Growing up in Asia, boys and girls are ‘brain-washed’ with the idea that you need to be one of the very few successful executives (who works in big companies) if you want to travel the world. Naturally, I ended up working with an international company. That job did bring me onboard a plane where I painstakingly spent an almost 24-hour before reaching the other part of the globe.
“I never said that life as a full time travel writer is easy”
The day before I was supposed to depart for my business trip, I was still at work until late afternoon. Since it was a morning flight, I was rest assured that I could have the whole evening packing and perhaps a little rest. Just as I was going through my checklist and stuff, then I heard a loud scream, “Fire!! Fire!!”
I tried my best to keep myself calm although I had all reasons to be panic. I quickly put everything in the luggage and ran outside the house. My house was not on fire, but unfortunately the raging fire engulfed the next-door house. Five hours of packing and resting were gone.
With no sleep and a brutal seven plus sixteen hours of flight, the moment I reached San Francisco airport, I realized how stressful business traveling can be. Despite of the excitement that I was finally in California, I could not help from consoling myself to try and enjoy that business trip.
That one-week meeting in California became a significant turning point for me, both professional- and personal-ly. I sat foot on the Golden Gate Bridge, saw the famous tram and the steep hills of San Francisco, ate lunch at the Pier 39 and sailed passed the notorious Alcatraz (it so happened that we arrived on the weekend after Thanksgiving). On a personal note, all the places and things I experienced during that business trip slightly had influenced the choice I made today. Unfortunately, the real story behind my actual decision to leave a promising career in that company had also begun during that first business trip to California.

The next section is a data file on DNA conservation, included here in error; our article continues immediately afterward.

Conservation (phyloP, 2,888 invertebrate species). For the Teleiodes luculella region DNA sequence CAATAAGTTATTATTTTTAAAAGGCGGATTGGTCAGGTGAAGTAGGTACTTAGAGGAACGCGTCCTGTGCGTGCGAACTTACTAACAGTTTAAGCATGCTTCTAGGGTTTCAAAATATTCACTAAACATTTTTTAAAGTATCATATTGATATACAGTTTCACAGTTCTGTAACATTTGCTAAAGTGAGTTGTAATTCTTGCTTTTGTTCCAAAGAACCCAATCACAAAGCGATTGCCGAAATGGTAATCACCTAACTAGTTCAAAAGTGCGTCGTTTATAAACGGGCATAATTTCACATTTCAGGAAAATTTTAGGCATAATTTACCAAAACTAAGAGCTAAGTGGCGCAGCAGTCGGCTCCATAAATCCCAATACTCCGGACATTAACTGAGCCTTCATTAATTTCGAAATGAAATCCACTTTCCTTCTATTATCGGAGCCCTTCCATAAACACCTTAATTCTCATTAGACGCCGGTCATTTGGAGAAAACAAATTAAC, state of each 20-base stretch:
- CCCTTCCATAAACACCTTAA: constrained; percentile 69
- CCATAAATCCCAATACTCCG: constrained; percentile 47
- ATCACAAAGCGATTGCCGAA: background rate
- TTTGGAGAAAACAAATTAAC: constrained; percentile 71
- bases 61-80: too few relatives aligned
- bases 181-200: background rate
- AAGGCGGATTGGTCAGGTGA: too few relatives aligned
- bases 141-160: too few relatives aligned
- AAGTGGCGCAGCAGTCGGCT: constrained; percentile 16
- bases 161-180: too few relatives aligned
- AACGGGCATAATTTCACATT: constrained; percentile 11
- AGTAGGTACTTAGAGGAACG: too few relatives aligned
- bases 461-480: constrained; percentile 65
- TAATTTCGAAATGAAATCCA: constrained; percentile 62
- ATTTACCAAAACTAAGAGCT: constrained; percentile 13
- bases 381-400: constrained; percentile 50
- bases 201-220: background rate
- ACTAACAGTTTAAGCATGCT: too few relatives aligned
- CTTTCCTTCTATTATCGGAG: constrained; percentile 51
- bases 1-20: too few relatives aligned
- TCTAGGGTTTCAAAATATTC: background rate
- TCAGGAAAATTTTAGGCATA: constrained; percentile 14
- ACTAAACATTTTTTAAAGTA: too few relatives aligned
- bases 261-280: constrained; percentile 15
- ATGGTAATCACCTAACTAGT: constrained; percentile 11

In less than two years, my journey at that said company became a burden physically. I began to wonder if there is any logic behind people saying, “Oh, I am so jealous of your work. You get to travel and make so much money at the same time. You must be very happy.”
Psychologically, I was about to become a victim of my over-ambitious career. I was so obsessed with professional accomplishments that I had also become greed – I was famished of finding ‘happiness’. At about the same time, I came to a realization that it was too much pressure of trying to be someone else – thanks to the surrounding ‘support’.
The California business trip made me go back into writing. Every detail of that journey was jotted down in a journal. I found much satisfaction reading a story behind my travels since then. Writing was no longer my therapy; it (has always and) became been my passion.
“…so much of life ahead, I will find a place with room to grow..”
It took me another two years after California before I finally quit.
Albeit people blaming me for leaving a promising future in the so-called corporate world; I am now definitely happy.